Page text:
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"Lectio divina is an authentic source of Christian spirituality recommended by our Rule. We therefore practice it every day, so that we may develop a deep and genuine love for it, and so that we may grow in the surpassing knowledge of Christ. In this way we shall put into practice the Apostle Paul’s commandment, which is mentioned in our Rule: “Let the sword of the spirit, the Word of God, live abundantly in your mouth and in your hearts; and whatever you must do, do it in the name of the Lord.”

 Carmelite Constitutions (No. 82)

Lectio: 4th Sunday of Easter (C)

Sunday, April 21, 2013

Jesus the Good Shepherd:
his sheep know him
John 10,27-3


a) Opening prayer:

Come, Holy Spirit, to our hearts and kindle in them the fire of your love, give us the grace to read and re-read this page of the Gospel, to actively, lovingly and operatively remember it in our life. We wish to get close to the mystery of the Person of Jesus contained in this image of the Shepherd. For this, we humbly ask you to open the eyes of our mind and heart in order to be able to know the power of your Resurrection. Enlighten our mind, oh Spirit of light, so that we may understand the words of Jesus, the Good Shepherd; warm up our heart so as to be aware that these words are not far from us, that they are the key of our present experience. Come, oh Holy Spirit, because without you the Gospel will be dead letter; with you the Gospel is the Spirit of Life. Give us, oh Father, the Holy Spirit; we ask this together with Mary, the Mother of Jesus and our Mother and with Elias, your prophet in the name of your Son Jesus Christ our Lord. Amen!

John 10,27-3b) Reading of the text:

27 My sheep hear my voice, and I know them, and they follow me; 28 and I give them eternal life, and they shall never perish, and no one shall snatch them out of my hand. 29 My Father, who has given them to me, is greater than all, and no one is able to snatch them out of the Father's hand. 30 I and the Father are one."

c) Moments of prayerful silence:

Silence protects the fire of the word which has entered in us through the listening of the Word. It helps to preserve the interior fire of God. Stop for a few moments in the silence, listening to be able to participate in the creative and re-creative power of the divine Word.


a) Key to the reading:

The passage of the Liturgy of this Sunday is taken from chapter 10 of St. John, a discourse of Jesus during the Jewish Feast of the dedication of the Temple of Jerusalem which was celebrated at the end of December (during which the re-consecration of the Temple, which had been violated by the Syrian-Hellenists, was commemorated, the work of Judas Maccabee in 164 B.C.). The word of Jesus concerning the relation between the Shepherd (Christ) and the sheep (the Church) belongs to a true and proper debate between Jesus and the Jews. They ask Jesus a clear question and demand a response, just as concrete and public: “If you are the Christ, tell us the plain truth” (10,24). John, other times in the Gospel presents the Jews who intend to get a clear affirmation from Jesus concerning his identity (2,18; 5,16; 8,25). In the Synoptics a similar question is presented during the process before the Chief Priests (Mt 26,63; Mk 14,61; Lk 22,67). Jesus’ answer is presented in two stages (vv. 25-31 and 32-39). Let us consider briefly the context of the first stage where our liturgical text is inserted. The Jews have not understood the parable of the Shepherd (Jn 10,1-21) and now they ask Jesus a clearer revelation of his identity. In itself, the reason for their unbelief is not to be sought in the lack of clarity but in their refusal to belong to his flock, to his sheep. An analogous expression of Jesus may throw light on this as we read in Mk 4,11: “To you I have made known the mystery of the Kingdom of God, but the others who are on the outside, hear all things by means of parables”. The words of Jesus are light only for those who live within the community, for those who decide to remain outside these words are an enigma which disconcerts. To the unbelief of the Jews, Jesus opposes the behaviour of those who belong to him and whom the Father has given to him; and also the relationship with them.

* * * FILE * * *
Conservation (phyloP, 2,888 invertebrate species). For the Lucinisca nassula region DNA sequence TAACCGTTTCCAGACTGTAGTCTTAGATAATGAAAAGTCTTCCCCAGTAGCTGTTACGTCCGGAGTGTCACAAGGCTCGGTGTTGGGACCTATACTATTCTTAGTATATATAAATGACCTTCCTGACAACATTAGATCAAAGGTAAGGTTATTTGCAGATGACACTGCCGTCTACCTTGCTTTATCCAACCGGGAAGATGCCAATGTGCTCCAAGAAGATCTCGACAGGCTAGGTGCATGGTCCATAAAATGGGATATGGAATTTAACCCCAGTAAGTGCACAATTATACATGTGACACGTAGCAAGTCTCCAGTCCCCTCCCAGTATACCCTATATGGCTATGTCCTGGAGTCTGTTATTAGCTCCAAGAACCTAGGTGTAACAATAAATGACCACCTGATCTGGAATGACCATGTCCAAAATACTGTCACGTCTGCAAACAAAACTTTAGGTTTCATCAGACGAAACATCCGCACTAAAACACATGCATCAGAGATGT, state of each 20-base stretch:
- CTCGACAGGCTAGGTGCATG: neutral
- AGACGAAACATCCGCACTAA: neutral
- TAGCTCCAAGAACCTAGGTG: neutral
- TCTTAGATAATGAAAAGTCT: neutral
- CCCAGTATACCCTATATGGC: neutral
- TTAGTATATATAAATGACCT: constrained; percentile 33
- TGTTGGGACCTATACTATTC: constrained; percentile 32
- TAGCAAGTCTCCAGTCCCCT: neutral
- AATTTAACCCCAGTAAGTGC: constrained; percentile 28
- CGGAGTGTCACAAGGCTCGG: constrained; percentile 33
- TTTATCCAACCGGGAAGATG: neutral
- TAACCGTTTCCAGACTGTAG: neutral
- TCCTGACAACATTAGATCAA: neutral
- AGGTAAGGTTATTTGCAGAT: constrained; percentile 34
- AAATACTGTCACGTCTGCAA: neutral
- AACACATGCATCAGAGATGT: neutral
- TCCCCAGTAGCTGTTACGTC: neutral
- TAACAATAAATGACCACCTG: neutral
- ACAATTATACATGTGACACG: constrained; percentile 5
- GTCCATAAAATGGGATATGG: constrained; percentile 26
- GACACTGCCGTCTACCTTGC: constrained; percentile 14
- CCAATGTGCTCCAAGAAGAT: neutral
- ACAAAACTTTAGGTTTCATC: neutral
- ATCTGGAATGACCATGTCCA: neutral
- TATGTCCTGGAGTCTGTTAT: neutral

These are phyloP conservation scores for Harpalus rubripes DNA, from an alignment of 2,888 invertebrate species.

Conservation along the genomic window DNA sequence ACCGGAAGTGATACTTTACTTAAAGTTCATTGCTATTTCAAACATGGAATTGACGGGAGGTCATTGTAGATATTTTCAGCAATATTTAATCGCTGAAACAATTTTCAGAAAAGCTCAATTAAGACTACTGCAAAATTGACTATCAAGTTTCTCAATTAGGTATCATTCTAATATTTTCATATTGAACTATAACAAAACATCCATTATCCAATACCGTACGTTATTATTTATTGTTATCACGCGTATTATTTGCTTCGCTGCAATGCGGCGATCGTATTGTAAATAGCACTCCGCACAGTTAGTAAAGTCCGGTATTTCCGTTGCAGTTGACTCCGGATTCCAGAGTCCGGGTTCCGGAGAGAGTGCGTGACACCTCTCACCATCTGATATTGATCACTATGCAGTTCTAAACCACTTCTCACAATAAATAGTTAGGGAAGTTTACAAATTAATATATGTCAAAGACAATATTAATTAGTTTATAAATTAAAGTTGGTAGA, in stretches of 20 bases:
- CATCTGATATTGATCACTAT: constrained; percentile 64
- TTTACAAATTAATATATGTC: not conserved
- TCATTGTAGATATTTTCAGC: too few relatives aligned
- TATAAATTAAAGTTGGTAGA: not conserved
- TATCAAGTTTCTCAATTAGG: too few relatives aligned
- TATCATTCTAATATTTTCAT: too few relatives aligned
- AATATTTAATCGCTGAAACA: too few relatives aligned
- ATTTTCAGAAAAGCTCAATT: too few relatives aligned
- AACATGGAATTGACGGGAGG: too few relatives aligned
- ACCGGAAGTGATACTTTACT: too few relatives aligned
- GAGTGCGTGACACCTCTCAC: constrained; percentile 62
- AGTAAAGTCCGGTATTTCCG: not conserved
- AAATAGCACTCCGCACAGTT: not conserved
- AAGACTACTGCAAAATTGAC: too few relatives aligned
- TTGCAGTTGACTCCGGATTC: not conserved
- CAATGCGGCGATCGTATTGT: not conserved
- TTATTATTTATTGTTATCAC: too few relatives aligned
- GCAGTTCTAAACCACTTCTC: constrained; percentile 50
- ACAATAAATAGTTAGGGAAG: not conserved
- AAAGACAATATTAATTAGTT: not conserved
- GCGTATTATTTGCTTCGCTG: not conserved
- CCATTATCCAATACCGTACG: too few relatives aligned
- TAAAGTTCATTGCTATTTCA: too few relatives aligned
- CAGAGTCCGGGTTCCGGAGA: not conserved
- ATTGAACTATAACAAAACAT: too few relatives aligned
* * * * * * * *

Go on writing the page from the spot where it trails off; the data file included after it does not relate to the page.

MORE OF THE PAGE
Jesus’ language is not immediately evident for us; rather in comparing the believers to a flock leaves us perplexed. We are not, at all, strangers to the life of farmers and shepherds, and it is not easy to understand what the flock would represent for a people who are shepherds. The audience to whom Jesus addresses the parable, on the other hand, were precisely shepherds. It is evident that the parable is understood from the point of view of the man who shares almost everything with his flock. He knows his sheep: he sees the quality of each one and every defect; the sheep also experience his guidance: they respond to his voice and to his indications.

i) The sheep of Jesus listen to his voice: it is a question not only of an external listening (3,5; 5,37) but also of an attentive listening (5,28; 10,3) up to an obedient listening (10,16.27; 18,37; 5,25). In the discourse of the shepherd this listening expresses the trust and the union that the sheep have with the shepherd (10,4). The adjective “my, mine” does not only indicate the simple possession of the sheep, but makes evident that the sheep belong to him, and they belong in so far as he is the owner (10,12).

ii) Here, then, is established an intimate communication between Jesus and the sheep: “and I know them” (10,27). It is not a question of intellectual knowledge; in the Biblical sense “to know someone” means, above all, to have a personal relation with him, to live in some way in communion with him. A knowledge which does not exclude the human features of sympathy, love, communion of nature.

iii) In virtue of this knowledge of love the shepherd invites his own to follow him. The listening to the Shepherd involves also a discernment, because among the many different possible voices, the sheep choose that which corresponds to a concrete Person (Jesus). Following this discernment, the response is active, personal and becomes obedience. This results from the listening. Therefore, between the listening and following the Shepherd is the knowledge of Jesus.